The hat here is size-able for a young child, say 2 to 6 years old. Please read through to the end of the pattern once before starting for all the sizing details. I will be knitting an adult version in the near future, and will post the figures when I have them, but if you're ready to extrapolate on your own, I'd suggest adding 10 stitches all around, increasing the number of rows by 25-30%, center the chart on the completed back for a guide to placing it on the front as you knit, and see what you get.
A note on wool for felting:
White wool may not felt. If you you knit this pattern with matching black and white Cascade 220, for example, you would get this:
What you need is a wool that began life as white, and didn't have to be bleached to make it pretty. Honest White Wool. That's what I'm talking about here. It is a rare thing. Bleaching alters the surface structure of the fiber and makes it too smooth to bind up when it's submitted to felting process. You might have some luck with the Knitter's Review Felt Forum for more resources for Honest White Wool, but as for me, I used Crystal Palace Iceland, because the gauge was a perfect match for a double strand of 220, and it worked very well, as you can see on the right. Both samples were knit with black Cascade 220.
3 skeins Cascade 220 in Black (or pink for you urban pirates), used double throughout.
1 skein Crystal Palace Iceland in White
Size 13 needles
Using main yarn, cast on 16 stitches. Knit one row. Using cabled or knit-on Cast on, add 2 stitches, turn and working in stockinette, work to the end of the row. Repeat at each side until you have 26 stitches in all.
Now, increase, using your favorite way that doesn't leave a big hole, after first stitch at the beginning of every row until you have 40 stitches.
Then *increase after the first stitch and before the last stitch of the next third row and then similarly on the next fourth row. Repeat from *.
When you have 58 stitches, begin the crown opening. Cast off center 8 stitches and knit to the outside edge. Now working one side only, knit back to the crown opening, turn, and cast off first 2 stitches. Knit to the end of the row. At the same time, make no further increases at the outside edge. Decrease one stitch at the crown opening every other row, until you have 18 stitches. Skip the decrease for the next row, then decrease one more time.
Now you have 17stitches. Work for 6 rows straight, then place stitches on holder for grafting later. Work the other side of the hat back in mirror fashion.
It will look something like this. I do mean "something like". See photos in previous posts for other clues.
Follow instructions for the Hat Back, but incorporate the Jolly Roger chart. Mark the center stitch, and use this as a guide to center the chart on the piece. Begin the chart in the row when you have 32 stitches. While knitting the chart, if you have knit in garter stitch up until now, pay attention to the right and wrong side as garter stitches while changing colours from row to row may be unsightly. You might find it easier to just work the entire chart area in stockinette.
When front is complete, match stitches from front and back pieces and join using either a three needle bind-off, or graft together for a smooth join. With a large tapestry needle and length of the black yarn, using an overhand stitch, lash the top edges together starting about a third of the way up from the join.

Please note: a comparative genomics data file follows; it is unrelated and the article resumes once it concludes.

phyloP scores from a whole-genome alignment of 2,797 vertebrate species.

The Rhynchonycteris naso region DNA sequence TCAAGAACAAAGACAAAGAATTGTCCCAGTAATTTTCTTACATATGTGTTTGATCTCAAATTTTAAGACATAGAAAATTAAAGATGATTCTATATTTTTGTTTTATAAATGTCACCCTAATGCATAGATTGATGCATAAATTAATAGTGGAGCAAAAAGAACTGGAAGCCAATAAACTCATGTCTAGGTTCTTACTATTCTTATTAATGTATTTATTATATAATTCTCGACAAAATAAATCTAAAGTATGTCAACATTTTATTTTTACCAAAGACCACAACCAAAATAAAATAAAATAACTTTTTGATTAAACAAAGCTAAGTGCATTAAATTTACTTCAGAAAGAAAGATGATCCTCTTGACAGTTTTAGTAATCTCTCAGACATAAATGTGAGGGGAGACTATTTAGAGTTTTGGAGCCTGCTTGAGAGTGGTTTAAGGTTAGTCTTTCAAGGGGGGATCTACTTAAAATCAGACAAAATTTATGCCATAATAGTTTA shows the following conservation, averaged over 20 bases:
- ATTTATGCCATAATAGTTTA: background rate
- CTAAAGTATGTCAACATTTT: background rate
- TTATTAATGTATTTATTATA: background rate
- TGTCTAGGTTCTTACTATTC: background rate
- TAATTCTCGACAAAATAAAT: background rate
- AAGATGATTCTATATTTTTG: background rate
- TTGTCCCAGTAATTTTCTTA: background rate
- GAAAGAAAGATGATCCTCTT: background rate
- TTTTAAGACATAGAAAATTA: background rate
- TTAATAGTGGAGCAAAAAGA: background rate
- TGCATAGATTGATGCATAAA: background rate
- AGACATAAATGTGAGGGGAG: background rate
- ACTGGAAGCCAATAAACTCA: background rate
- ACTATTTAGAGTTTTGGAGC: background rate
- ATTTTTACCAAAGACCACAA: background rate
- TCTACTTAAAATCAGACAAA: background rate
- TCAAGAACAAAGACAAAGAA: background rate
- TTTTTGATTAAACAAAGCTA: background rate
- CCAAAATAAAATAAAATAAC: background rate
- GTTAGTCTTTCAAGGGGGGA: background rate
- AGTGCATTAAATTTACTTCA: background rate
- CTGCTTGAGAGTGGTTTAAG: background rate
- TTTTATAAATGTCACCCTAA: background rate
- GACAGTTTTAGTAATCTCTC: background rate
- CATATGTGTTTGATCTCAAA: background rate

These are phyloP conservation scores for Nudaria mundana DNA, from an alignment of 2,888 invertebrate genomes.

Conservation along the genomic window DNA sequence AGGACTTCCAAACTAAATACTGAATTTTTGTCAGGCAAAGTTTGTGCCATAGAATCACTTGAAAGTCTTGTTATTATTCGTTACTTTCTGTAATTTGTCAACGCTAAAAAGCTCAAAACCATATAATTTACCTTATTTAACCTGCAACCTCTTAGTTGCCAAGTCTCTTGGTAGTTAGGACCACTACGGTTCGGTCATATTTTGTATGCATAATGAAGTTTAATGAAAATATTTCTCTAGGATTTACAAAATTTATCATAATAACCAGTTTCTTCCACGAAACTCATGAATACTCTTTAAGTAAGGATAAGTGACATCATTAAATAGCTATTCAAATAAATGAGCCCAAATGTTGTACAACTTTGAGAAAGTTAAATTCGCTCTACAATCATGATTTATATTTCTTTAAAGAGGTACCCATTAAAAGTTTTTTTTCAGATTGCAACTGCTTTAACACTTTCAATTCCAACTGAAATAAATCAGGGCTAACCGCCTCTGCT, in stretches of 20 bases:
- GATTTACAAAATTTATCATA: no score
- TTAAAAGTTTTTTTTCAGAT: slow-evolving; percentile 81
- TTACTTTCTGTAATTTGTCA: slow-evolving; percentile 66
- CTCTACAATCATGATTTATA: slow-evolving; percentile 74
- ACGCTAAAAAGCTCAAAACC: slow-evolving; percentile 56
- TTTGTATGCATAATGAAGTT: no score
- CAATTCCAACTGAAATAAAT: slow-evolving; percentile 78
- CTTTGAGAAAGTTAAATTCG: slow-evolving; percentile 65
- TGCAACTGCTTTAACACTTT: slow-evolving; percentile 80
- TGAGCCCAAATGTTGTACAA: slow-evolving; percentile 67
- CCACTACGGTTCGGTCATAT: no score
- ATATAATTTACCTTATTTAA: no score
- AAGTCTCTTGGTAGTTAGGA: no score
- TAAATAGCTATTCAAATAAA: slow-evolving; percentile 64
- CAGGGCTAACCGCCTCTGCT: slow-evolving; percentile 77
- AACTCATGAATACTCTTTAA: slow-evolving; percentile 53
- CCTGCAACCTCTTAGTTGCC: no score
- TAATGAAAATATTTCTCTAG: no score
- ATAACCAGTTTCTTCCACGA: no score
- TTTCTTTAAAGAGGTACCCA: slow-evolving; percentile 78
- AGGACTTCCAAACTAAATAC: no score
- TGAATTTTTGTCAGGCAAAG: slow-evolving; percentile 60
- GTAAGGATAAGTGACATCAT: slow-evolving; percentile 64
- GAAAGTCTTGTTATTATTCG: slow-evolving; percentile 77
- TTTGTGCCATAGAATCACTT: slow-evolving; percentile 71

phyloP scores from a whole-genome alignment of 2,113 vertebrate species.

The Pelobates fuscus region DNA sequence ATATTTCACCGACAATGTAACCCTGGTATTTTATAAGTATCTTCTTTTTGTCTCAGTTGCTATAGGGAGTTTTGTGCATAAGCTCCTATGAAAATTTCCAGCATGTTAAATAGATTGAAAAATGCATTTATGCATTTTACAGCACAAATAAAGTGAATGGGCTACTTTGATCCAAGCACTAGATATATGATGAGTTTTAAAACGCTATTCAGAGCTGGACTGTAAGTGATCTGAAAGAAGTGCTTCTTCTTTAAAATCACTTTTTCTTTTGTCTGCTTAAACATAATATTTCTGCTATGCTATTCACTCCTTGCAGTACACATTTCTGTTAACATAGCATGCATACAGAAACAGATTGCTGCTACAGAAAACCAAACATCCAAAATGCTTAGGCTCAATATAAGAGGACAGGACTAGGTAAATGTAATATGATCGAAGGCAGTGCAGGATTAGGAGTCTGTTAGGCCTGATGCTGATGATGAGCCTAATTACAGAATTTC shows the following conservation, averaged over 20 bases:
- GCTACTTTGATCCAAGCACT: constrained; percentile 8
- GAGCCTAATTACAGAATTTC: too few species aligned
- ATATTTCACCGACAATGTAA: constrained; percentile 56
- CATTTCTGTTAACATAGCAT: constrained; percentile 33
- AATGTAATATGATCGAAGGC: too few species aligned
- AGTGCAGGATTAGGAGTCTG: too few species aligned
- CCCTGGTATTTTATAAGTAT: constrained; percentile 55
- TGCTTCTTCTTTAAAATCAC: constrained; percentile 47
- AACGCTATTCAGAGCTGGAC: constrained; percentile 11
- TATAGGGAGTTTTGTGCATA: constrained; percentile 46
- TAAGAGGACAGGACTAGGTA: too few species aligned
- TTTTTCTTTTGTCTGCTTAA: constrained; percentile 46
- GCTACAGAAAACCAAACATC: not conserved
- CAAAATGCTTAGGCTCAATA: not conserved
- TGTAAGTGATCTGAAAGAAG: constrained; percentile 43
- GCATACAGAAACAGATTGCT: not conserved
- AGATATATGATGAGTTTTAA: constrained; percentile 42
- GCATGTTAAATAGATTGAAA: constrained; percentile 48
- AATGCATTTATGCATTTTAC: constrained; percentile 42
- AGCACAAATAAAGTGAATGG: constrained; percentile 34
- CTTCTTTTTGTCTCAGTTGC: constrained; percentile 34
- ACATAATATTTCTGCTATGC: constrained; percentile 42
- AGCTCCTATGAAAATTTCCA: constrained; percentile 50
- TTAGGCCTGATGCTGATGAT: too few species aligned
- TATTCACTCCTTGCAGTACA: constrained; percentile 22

After making this hat a few times, I've been meaning to add one thing.
I think the hat looks best with a tall triangular gusset piece sewn between the front and back of each side, but it's not necessary. If you like, cast on 13 stitches and make a decreasing at each edge every 8 rows until you have on estitch left. Draw the yarn through the last stitch. Center the bottom of the triangle at the join of the front and back brim, and sew the side seams shut.
If you decide to not use the gusset inserts, sew the crown front and back together to halfway down the skull motif, as you see in the picture below, and leave the rest open.
To felt the hat, place in a white zippered pillowcase (see note) and agitate in hot water and a very little soap in a top loading washer for a cycle or two, while checking on the felting progress. When the hat has felted to a pleasing degree, give it a few tugs to even out the shape if you like and allow to dry. My finished dimensions were about 16" across and 9" tall. The initial felted opening would have fit a head that was 19 inches around, but it eased out with some gentle urging by the scissors -- just enough to break the felted bond along the edge -- to fit a 22" head. If you want an even smaller hat, make fewer decreases and leave more stitches on the needles as you work the sides of the crown openings, say, 19 or even 22 stitches.
The mending of an over-zealous slice can be untidy looking, so be gentle at this stage if you choose to adjust the fit. You can also slice through some of the side sewing if you want more ease in that area than the felting left you with.
Note: The pillow case is to protect the inner works of the washer from the snags of wool that will float free as the piece felts. While this is optional, and I know you're ready to do this NOW, I recommend that you either loot one from your partner's pillow (you'll put it right back; it is getting washed after all), or if you have not yet achieved the bourgeois status of such things as napkin rings and pillow protectors, trot down to Kmart right now and pick up a zippered pillowcase for your felting, since one of these items costs $5, and a new pump for the washer can be somewhat more pricey, and you never know about the reliability of your randomly generated repair person. Could be dicey. Just so you know.
Good luck, and send me a picture!